“People talk about matters of Life and Death. But it’s really just Life, isn’t it. When you think about it.”
So says Guy, the main character in the Will Eno play Wakey, Wakey, which on Saturday opens the 2018-’19 Portland Playhouse season. Guy might or might not be meant as a name, and in any case the fellow is — much like the one referred to only as “Man” in the script of Eno’s Title and Deed, which Imago staged in August — a stand-in for any or all of us. An Everyguy.
Like most of Eno’s Everyguys, who speak their fractured piece directly in monologues such as Title and Deed and Thom Pain (based on nothing), or serve as the bemused center of ensemble pieces such as Middletown, Guy talks about life from a lot of different angles. More than the rest, though, this guy gives the sense that he’s approaching that final, most blunt angle. And still, this being Eno, that angle, too, bends around, again and again, to unexpectedly beautiful glimmers of life.
As he puts it early on, “We’re here to say goodbye and maybe hopefully also get better at saying hello.”
This should be a terrific way for the Playhouse to say hello to its season, what with Michael O’Connell (who has assayed Eno before to fine effect, in Middletown and The Realistic Joneses, both for Third Rail Rep) starring, joined by Nikki Weaver and directed by Gretchen Corbett. That team is a good bet to find the varied, mingled tones of piercing humor and wry pathos in what is Eno’s gentlest, most warm-hearted script yet.
I’ve been a fan of Eno’s work since 2007, when Devon Allen’s Our Shoes Are Red/The Performance Lab staged his remarkable Thom Pain (based on nothing) with a memorable performance by Matt DiBiasio. (Todd Van Voris also took a brilliant turn with Thom Pain last year.) A few years later, Allen described another Eno work, the quintet of brief play-lets, Oh, the Humanity, as being about “the knowledge that we’re going to die and that language is all we have to face it, and that’s not enough.” Put a slightly more accepting shine on that and it’s not far off from describing Wakey, Wakey.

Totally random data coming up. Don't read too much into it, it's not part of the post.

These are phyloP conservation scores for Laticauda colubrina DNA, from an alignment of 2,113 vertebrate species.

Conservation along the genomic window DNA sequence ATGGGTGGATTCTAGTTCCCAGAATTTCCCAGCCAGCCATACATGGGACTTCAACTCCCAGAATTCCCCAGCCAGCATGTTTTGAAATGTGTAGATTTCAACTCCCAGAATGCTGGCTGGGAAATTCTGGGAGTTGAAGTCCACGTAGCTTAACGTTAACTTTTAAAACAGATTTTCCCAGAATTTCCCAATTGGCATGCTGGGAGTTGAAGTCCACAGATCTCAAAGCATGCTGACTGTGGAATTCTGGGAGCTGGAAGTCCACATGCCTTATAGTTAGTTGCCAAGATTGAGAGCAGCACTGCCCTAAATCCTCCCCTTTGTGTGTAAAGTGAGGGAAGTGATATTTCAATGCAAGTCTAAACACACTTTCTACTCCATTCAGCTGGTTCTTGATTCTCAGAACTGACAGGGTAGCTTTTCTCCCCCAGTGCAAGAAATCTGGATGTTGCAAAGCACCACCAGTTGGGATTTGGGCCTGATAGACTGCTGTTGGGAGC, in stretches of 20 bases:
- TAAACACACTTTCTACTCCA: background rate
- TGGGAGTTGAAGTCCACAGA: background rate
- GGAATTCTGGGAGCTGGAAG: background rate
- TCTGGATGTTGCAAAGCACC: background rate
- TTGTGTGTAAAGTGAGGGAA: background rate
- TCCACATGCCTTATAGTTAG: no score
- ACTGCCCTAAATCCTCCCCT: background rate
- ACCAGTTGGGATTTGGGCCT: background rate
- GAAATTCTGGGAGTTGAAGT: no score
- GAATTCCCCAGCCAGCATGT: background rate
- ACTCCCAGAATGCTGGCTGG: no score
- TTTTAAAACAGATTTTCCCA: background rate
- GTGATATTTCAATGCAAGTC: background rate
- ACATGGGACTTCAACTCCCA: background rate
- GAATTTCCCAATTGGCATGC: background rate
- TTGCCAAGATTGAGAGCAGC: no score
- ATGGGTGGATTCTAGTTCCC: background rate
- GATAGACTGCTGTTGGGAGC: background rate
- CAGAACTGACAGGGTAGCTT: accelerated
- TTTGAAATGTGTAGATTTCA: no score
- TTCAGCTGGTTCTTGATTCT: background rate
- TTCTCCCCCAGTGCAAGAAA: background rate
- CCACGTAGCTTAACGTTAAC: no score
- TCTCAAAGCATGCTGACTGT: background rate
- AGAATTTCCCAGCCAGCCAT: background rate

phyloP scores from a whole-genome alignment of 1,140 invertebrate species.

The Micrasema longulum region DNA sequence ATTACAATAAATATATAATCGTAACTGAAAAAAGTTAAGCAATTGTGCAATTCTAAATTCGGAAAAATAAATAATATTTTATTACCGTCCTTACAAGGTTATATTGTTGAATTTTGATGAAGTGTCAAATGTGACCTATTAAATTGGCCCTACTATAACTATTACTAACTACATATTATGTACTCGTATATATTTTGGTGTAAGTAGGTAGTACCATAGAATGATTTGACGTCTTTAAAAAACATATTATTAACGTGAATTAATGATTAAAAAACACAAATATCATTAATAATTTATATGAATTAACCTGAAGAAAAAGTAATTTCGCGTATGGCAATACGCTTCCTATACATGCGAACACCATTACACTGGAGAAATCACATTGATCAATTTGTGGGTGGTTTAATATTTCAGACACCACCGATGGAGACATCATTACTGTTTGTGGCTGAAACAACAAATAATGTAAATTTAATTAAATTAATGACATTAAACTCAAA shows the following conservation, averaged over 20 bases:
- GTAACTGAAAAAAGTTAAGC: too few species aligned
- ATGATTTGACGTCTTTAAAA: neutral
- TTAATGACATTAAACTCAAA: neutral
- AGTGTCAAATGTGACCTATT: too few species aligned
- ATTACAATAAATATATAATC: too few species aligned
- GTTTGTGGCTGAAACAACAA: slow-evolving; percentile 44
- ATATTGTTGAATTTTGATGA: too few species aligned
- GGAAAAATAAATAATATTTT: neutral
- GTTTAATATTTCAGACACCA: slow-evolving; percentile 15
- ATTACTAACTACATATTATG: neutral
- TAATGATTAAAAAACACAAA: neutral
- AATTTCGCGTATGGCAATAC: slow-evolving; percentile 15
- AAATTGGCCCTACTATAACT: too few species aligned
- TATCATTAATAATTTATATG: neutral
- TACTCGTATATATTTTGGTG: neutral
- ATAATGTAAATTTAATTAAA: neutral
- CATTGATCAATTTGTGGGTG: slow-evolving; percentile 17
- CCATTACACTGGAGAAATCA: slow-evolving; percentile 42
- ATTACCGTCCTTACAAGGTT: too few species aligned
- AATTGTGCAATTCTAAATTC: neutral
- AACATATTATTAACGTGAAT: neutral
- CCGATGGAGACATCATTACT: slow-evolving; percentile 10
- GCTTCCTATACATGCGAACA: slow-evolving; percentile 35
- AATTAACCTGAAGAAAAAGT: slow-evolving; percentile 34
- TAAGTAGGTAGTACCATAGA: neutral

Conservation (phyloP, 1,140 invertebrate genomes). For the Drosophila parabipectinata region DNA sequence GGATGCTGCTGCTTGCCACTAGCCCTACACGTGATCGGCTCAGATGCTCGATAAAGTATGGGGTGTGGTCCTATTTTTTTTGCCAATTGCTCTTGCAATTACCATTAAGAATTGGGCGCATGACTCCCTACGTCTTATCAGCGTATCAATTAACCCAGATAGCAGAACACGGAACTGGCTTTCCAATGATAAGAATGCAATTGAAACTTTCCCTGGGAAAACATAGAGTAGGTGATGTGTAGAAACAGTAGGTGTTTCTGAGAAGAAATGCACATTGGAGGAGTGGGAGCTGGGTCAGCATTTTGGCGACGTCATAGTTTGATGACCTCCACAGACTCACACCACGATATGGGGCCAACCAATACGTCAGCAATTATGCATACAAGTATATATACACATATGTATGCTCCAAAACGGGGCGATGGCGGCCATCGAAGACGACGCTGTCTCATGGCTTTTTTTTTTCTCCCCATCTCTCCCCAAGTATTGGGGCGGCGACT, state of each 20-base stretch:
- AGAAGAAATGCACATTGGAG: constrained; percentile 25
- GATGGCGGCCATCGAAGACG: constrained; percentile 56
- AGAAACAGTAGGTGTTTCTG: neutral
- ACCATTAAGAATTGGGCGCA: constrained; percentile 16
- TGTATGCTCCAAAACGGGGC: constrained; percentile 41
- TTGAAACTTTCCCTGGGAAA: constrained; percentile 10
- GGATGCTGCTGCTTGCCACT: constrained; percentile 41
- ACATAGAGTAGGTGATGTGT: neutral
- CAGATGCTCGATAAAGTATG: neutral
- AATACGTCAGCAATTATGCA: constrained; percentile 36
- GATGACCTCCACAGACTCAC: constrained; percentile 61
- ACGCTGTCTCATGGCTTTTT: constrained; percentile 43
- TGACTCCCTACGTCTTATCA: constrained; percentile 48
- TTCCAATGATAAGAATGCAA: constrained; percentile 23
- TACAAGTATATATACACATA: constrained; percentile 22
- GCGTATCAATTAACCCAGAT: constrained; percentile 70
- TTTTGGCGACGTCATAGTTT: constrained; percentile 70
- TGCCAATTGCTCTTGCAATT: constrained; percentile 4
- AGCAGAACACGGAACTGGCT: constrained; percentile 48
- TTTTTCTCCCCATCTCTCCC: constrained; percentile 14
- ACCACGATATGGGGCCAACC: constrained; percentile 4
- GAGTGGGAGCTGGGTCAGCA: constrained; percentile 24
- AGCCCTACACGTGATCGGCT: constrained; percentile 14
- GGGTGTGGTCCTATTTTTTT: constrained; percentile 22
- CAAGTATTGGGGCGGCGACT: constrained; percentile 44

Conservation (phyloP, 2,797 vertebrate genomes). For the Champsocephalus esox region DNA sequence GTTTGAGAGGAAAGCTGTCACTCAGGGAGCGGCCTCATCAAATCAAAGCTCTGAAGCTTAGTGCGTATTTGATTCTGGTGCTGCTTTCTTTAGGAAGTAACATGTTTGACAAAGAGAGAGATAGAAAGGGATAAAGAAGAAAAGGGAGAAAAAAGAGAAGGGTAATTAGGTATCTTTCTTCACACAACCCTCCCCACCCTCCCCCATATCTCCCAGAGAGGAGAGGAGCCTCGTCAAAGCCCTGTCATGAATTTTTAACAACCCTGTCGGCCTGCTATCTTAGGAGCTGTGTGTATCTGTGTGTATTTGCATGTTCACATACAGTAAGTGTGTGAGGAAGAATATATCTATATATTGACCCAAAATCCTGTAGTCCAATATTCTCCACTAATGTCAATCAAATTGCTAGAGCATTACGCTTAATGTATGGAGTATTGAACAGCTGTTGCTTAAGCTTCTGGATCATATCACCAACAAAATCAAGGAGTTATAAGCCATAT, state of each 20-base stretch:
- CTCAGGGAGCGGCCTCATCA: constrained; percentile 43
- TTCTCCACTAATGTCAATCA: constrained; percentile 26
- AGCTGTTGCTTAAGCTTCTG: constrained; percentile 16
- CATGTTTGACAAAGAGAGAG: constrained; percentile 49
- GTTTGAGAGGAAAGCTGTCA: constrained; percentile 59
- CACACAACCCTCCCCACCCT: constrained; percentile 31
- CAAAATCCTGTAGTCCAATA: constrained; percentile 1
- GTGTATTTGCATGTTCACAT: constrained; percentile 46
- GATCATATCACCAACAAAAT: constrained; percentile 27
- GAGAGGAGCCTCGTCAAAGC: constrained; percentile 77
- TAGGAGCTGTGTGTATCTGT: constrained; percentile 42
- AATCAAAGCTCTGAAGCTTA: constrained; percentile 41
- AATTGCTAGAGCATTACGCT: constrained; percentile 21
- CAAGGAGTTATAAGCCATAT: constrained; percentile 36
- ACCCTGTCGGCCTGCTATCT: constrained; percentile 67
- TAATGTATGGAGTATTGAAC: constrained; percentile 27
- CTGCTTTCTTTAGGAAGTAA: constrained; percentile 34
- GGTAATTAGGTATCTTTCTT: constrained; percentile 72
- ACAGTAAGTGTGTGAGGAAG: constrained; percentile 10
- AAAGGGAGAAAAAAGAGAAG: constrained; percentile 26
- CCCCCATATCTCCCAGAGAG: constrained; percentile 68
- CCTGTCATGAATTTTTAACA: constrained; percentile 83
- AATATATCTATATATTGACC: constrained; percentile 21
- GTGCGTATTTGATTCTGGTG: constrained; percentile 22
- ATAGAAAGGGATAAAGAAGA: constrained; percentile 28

Save the “cheerun,” or: the aesthetics of ambiguity
Portland Center Stage kicked off its season last week, as it tends to do, with an expertly executed production of a big, bold musical — in this case, the stage adaptation of The Color Purple. Opening night was a rousing success, with fans shouting their appreciation at several points in the second half and at show’s end rising into a standing ovation almost as one.
Almost. I couldn’t see just many folks declined to join in that rapturous response because I was still sitting.
Even if I were the lone holdout, such black-and-white reactions seem appropriate for a story that avoids any gray areas.
To be clear, the production is thrilling in many ways, full of marvelous voices, a stellar pit band, smart and striking design, plenty of vivid acting. I think I understand why it’s such a powerful, positive experience for many. But I kind of hated it.
“Exposition comes fast and blatant,” T.J. Acena allowed amid an enthusiastic review for ArtsWatch, “but this is a small complaint in view of the payoff of this show.” But I found the storytelling so ham-fisted that I couldn’t invest emotionally to begin with. The put-upon main character, Celie, is hardworking and virtuous. Her husband, Mister, is mean and evil (until he is humbled, then simply and fully redeemed). Celie and Mister’s mistress Shug, fall in love, apparently because Celie combs her hair without yanking. Sophia, a sassy character whose been literally beaten into broken, submissive silence, snaps right back to her former self simply by hearing Celie show some fighting spirit. And so on.
The show seeks to evoke a sense of black life in the South of a century ago, in part through its vernacular dialogue. But this seems to be a world with no children, only “cheerun” — an egregious pronunciation that stuck out awkwardly and repeatedly (interestingly, the playbill credits no dialect coach), and that annoyed me almost as much poor downtrodden Celie being forced to ration her use of verbs (“Things hard here”).
Let’s just say subtlety is not part of the formula.